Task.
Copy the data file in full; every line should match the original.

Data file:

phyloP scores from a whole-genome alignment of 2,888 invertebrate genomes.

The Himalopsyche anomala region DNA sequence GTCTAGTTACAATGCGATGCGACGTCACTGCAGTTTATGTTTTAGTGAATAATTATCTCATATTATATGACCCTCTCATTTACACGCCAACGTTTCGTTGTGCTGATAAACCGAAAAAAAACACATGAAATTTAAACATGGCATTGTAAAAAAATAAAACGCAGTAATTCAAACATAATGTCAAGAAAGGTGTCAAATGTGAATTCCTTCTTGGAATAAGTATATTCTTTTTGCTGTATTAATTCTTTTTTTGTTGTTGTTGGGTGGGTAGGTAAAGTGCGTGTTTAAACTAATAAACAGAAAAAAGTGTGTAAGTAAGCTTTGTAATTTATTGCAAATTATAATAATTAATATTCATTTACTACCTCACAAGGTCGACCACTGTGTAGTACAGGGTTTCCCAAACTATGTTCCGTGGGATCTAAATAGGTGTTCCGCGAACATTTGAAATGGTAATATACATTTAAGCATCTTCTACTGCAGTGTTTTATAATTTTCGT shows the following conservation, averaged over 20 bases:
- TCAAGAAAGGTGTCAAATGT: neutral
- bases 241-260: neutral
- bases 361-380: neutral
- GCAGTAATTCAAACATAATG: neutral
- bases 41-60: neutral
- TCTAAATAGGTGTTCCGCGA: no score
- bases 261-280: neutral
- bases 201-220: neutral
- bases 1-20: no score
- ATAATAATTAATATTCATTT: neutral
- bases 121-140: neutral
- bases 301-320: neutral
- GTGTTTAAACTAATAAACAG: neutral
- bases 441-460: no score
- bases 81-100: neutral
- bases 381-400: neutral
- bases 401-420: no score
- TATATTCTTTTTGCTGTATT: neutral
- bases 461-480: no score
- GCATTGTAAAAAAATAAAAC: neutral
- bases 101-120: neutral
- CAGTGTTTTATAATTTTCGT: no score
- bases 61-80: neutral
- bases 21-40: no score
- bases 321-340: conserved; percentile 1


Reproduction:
phyloP scores from a whole-genome alignment of 2,888 invertebrate genomes.

The Himalopsyche anomala region DNA sequence GTCTAGTTACAATGCGATGCGACGTCACTGCAGTTTATGTTTTAGTGAATAATTATCTCATATTATATGACCCTCTCATTTACACGCCAACGTTTCGTTGTGCTGATAAACCGAAAAAAAACACATGAAATTTAAACATGGCATTGTAAAAAAATAAAACGCAGTAATTCAAACATAATGTCAAGAAAGGTGTCAAATGTGAATTCCTTCTTGGAATAAGTATATTCTTTTTGCTGTATTAATTCTTTTTTTGTTGTTGTTGGGTGGGTAGGTAAAGTGCGTGTTTAAACTAATAAACAGAAAAAAGTGTGTAAGTAAGCTTTGTAATTTATTGCAAATTATAATAATTAATATTCATTTACTACCTCACAAGGTCGACCACTGTGTAGTACAGGGTTTCCCAAACTATGTTCCGTGGGATCTAAATAGGTGTTCCGCGAACATTTGAAATGGTAATATACATTTAAGCATCTTCTACTGCAGTGTTTTATAATTTTCGT shows the following conservation, averaged over 20 bases:
- TCAAGAAAGGTGTCAAATGT: neutral
- bases 241-260: neutral
- bases 361-380: neutral
- GCAGTAATTCAAACATAATG: neutral
- bases 41-60: neutral
- TCTAAATAGGTGTTCCGCGA: no score
- bases 261-280: neutral
- bases 201-220: neutral
- bases 1-20: no score
- ATAATAATTAATATTCATTT: neutral
- bases 121-140: neutral
- bases 301-320: neutral
- GTGTTTAAACTAATAAACAG: neutral
- bases 441-460: no score
- bases 81-100: neutral
- bases 381-400: neutral
- bases 401-420: no score
- TATATTCTTTTTGCTGTATT: neutral
- bases 461-480: no score
- GCATTGTAAAAAAATAAAAC: neutral
- bases 101-120: neutral
- CAGTGTTTTATAATTTTCGT: no score
- bases 61-80: neutral
- bases 21-40: no score
- bases 321-340: conserved; percentile 1